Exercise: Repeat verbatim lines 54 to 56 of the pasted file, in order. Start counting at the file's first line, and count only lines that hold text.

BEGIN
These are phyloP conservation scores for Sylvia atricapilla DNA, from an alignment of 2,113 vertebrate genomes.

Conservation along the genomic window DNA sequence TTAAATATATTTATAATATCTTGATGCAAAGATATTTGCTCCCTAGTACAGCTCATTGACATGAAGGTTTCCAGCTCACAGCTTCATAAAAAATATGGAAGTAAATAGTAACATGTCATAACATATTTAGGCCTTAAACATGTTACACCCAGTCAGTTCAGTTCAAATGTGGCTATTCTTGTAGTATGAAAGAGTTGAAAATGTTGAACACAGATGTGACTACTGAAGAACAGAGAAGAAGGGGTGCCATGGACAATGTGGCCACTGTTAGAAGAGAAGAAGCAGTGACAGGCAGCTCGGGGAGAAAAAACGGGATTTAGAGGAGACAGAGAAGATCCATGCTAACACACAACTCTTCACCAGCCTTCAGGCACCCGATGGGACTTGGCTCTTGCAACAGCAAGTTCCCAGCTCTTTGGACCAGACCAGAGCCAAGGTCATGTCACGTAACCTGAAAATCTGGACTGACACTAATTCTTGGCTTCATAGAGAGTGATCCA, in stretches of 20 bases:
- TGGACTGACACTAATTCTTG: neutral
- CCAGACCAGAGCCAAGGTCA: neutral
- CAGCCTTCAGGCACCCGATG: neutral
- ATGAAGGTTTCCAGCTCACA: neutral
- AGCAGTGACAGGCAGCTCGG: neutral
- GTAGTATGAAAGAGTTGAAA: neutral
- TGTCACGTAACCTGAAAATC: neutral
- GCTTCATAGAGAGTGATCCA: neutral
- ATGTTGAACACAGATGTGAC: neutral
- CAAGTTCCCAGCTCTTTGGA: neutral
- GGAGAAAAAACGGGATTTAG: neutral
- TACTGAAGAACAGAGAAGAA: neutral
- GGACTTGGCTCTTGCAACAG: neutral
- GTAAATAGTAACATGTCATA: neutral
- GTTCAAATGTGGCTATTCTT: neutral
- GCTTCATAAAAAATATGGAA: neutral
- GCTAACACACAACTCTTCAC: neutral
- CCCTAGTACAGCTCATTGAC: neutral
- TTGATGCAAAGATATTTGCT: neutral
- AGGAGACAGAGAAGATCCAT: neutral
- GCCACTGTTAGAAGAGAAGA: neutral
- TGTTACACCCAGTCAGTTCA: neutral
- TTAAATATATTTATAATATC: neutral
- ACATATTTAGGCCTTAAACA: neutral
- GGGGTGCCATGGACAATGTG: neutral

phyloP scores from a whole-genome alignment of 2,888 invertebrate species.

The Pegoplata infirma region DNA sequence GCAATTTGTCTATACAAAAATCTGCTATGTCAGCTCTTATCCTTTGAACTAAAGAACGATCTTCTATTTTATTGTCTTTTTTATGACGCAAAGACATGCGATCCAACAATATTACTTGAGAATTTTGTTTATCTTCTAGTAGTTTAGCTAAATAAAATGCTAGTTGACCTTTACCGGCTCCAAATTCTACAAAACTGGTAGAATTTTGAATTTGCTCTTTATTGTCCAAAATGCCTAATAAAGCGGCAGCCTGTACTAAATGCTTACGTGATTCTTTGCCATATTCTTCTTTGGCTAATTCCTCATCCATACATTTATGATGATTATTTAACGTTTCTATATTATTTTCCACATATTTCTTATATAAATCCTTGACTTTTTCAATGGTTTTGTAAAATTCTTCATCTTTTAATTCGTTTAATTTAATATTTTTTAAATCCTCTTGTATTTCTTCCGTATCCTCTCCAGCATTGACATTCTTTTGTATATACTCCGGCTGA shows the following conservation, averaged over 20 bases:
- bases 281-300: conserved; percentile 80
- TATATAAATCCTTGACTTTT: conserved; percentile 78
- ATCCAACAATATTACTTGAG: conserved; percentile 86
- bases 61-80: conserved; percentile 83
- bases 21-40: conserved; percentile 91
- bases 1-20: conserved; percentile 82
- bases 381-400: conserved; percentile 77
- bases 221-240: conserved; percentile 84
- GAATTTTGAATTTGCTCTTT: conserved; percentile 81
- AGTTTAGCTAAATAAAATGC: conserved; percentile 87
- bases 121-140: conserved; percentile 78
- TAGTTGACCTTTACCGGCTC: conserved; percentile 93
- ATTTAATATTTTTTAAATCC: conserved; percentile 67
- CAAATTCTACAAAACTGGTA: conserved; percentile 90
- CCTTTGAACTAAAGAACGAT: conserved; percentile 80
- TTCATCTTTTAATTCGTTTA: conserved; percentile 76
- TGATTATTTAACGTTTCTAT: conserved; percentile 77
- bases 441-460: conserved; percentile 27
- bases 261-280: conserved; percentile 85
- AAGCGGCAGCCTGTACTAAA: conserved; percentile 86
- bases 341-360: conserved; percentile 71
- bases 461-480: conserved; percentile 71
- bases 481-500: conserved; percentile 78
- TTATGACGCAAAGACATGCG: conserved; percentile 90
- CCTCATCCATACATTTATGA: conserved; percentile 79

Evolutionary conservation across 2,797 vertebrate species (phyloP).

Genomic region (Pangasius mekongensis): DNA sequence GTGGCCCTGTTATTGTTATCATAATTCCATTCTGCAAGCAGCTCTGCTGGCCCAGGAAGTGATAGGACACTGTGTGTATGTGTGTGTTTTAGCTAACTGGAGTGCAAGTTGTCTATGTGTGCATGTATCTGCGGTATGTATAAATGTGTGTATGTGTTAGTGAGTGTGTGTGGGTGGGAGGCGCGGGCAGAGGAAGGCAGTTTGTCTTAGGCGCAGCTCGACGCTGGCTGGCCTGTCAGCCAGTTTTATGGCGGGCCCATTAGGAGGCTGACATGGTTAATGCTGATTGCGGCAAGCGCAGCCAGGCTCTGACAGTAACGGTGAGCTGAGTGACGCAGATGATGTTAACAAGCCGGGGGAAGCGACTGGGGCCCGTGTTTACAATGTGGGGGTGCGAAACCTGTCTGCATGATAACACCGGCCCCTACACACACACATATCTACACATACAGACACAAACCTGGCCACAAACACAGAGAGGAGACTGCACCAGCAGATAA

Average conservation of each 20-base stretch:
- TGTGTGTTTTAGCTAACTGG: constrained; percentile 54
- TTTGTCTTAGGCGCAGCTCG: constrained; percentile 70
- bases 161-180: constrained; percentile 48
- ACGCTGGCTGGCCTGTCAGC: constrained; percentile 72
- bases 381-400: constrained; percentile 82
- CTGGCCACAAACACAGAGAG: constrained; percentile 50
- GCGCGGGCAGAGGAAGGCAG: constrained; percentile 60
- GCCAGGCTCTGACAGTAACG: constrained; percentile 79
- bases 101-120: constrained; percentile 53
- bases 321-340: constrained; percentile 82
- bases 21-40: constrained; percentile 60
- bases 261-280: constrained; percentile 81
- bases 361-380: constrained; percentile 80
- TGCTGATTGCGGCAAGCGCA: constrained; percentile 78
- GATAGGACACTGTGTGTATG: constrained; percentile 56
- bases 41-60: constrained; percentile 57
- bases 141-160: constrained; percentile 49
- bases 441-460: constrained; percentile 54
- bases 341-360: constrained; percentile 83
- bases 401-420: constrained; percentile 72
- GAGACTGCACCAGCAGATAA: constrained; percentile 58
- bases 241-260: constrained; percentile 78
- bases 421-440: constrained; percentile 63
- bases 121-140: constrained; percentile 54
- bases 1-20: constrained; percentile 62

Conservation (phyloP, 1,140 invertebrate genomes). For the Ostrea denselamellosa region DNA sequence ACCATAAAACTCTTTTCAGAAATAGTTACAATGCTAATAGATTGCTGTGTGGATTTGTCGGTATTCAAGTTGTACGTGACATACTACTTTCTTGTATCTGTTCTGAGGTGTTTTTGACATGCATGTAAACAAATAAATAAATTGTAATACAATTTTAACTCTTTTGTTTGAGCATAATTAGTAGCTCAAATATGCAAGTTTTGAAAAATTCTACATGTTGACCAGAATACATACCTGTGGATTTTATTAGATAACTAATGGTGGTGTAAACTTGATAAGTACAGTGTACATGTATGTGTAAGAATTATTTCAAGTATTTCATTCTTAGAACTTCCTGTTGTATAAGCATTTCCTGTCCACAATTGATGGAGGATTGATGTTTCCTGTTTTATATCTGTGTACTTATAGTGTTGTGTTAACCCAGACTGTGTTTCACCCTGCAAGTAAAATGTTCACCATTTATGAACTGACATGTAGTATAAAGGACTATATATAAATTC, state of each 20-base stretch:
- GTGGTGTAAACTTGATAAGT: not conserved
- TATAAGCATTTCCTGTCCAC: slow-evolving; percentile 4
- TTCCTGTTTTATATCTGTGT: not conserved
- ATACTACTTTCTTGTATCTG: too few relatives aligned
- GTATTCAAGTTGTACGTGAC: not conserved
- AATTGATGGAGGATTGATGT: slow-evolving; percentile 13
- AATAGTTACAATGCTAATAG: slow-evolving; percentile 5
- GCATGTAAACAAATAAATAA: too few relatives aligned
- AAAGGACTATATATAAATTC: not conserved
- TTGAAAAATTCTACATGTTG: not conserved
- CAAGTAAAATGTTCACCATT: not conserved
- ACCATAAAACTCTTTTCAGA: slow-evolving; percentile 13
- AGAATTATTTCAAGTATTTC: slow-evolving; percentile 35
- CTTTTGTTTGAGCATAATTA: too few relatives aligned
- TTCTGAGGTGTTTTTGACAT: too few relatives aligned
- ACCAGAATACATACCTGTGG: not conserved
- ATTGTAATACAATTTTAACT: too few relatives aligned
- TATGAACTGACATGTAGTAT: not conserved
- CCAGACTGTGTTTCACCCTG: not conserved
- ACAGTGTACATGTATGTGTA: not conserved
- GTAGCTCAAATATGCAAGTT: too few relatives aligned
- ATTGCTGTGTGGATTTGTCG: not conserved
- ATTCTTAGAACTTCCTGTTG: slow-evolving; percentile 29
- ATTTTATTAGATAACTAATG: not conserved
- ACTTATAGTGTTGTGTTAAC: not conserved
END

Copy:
- CCTCATCCATACATTTATGA: conserved; percentile 79

Evolutionary conservation across 2,797 vertebrate species (phyloP).

Genomic region (Pangasius mekongensis): DNA sequence GTGGCCCTGTTATTGTTATCATAATTCCATTCTGCAAGCAGCTCTGCTGGCCCAGGAAGTGATAGGACACTGTGTGTATGTGTGTGTTTTAGCTAACTGGAGTGCAAGTTGTCTATGTGTGCATGTATCTGCGGTATGTATAAATGTGTGTATGTGTTAGTGAGTGTGTGTGGGTGGGAGGCGCGGGCAGAGGAAGGCAGTTTGTCTTAGGCGCAGCTCGACGCTGGCTGGCCTGTCAGCCAGTTTTATGGCGGGCCCATTAGGAGGCTGACATGGTTAATGCTGATTGCGGCAAGCGCAGCCAGGCTCTGACAGTAACGGTGAGCTGAGTGACGCAGATGATGTTAACAAGCCGGGGGAAGCGACTGGGGCCCGTGTTTACAATGTGGGGGTGCGAAACCTGTCTGCATGATAACACCGGCCCCTACACACACACATATCTACACATACAGACACAAACCTGGCCACAAACACAGAGAGGAGACTGCACCAGCAGATAA